W: I’m afraid he’s not available at the moment. Would you leave a message?
M: Yes. I’m calling to cancel a meeting we scheduled for this afternoon.
W: Okay. Let me take this down. Could I have your name again?
M: Certainly. It’s David Stone.
W: Can I help you, sir?
M: I’d like to buy a camera.
W: Right. We have ordinary cameras, movie cameras and video cameras. They’re all digital.
M: Well, I am thinking of a video camera.
W: Let’s see. How much do you want to spend, sir?
M: Oh, I’m not really sure. What is the price?
W: Well, that depends on the model and anything else you want to have with it.
M: I see.
W: How about this one? It has one of the new memory sticks, and a protective case for filming underwater so you can take it when you go diving.
M: Does it have auto-focus?
W: No, it doesn’t.
M: That’s okay. The underwater filming is important for me, actually. How much is this?
W: It costs 650 euros.
M: Oh, that’s a bit expensive for me. Have you got anything similar but less expensive?
W: Well, here is the sale of the week. It’s excellent for the price, only 470 euros, and it includes…
W: A big dog celebrates a big birthday this year. Clifford, the big red dog, first appeared 50 years ago along with Emily Elizabeth, a little girl who loves him. Today, we have Norman Bridwell, to talk with NPR’s reporter on his dog’s 50th birthday. So, Norman, tell us how it all started.
M: Well, it was 1962, and I was a struggling, not very successful artist in New York. My wife suggested that I try my hand at painting for children’s books. So I did ten paintings and took them to publishers. I was turned down everywhere, except at one publisher, where a young woman told me I wasn’t very good. So if I wanted to paint for a book, I’d need to write one on my own.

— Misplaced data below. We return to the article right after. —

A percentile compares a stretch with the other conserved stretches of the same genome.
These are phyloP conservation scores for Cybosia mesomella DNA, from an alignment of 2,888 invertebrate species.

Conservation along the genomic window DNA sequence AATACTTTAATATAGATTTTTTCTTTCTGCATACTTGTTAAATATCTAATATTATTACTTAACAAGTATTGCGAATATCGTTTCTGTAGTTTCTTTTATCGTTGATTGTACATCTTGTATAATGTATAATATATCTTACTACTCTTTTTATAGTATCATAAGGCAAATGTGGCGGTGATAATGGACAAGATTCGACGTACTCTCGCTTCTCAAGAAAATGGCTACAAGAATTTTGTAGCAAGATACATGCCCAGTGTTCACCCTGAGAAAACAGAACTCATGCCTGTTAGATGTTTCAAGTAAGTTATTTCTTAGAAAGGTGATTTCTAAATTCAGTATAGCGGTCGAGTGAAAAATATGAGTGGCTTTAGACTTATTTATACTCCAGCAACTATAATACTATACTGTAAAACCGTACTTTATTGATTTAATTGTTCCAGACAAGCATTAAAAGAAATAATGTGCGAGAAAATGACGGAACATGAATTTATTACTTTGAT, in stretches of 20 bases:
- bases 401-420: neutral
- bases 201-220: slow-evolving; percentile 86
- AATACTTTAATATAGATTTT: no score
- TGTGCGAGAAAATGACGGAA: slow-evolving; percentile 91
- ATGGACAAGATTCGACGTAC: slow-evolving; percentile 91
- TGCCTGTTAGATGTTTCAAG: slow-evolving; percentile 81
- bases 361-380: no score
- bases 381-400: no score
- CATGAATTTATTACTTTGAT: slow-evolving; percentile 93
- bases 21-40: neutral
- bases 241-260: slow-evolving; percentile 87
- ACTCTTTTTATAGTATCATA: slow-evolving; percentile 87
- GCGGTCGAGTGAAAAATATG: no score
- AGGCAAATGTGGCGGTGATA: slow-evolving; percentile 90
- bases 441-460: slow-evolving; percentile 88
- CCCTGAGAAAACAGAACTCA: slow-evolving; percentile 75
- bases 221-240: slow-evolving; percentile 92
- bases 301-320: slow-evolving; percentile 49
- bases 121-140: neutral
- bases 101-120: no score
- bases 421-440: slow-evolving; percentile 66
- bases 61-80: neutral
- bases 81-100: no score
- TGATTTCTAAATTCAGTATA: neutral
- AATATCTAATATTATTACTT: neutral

W: So you did?
M: Umm…the woman pointed to a painting I’d done, of a little girl with a big red dog, and she said, “Maybe that’s a story”. And I went home, and over that weekend I wrote the story Clifford the Big Red Dog, and was shocked when it was accepted for publication, because I’d never written anything before.
W: I see. How wonderful!
M: Yes, it was! My wife was also in shock when she did realize it wasn’t a dream. But, it was just luck.
W: But that luck turned into 90 Clifford books that have sold 126 million copies in 13 languages.
M: Hello, everyone. Today I’m going to talk about small talk, that is, short conversations people often have with strangers they meet. Such exchanges occur at bus stops, on buses, while waiting in line, almost anywhere that strangers gather close together. As a matter of fact, these short conversations are a good way for people to say hello and express friendliness. Such conversations usually cover a wide range of topics. The topics may include weather, customer service, movies, TV shows, local sports or latest news. But you should always keep it in your mind that private questions about salaries, family life, religious beliefs and politics should be avoided during these conversations. Besides, it’s better to ask open-ended questions. If you ask visitors, “Do you like our city?” They may say simply, “Yes”. On the other hand, if you ask, “What do you think of our city?” They will have more freedom in answering. This type of question also shows that you are interested in them. If you appear interested in what people are saying, they’d feel more comfortable talking with you.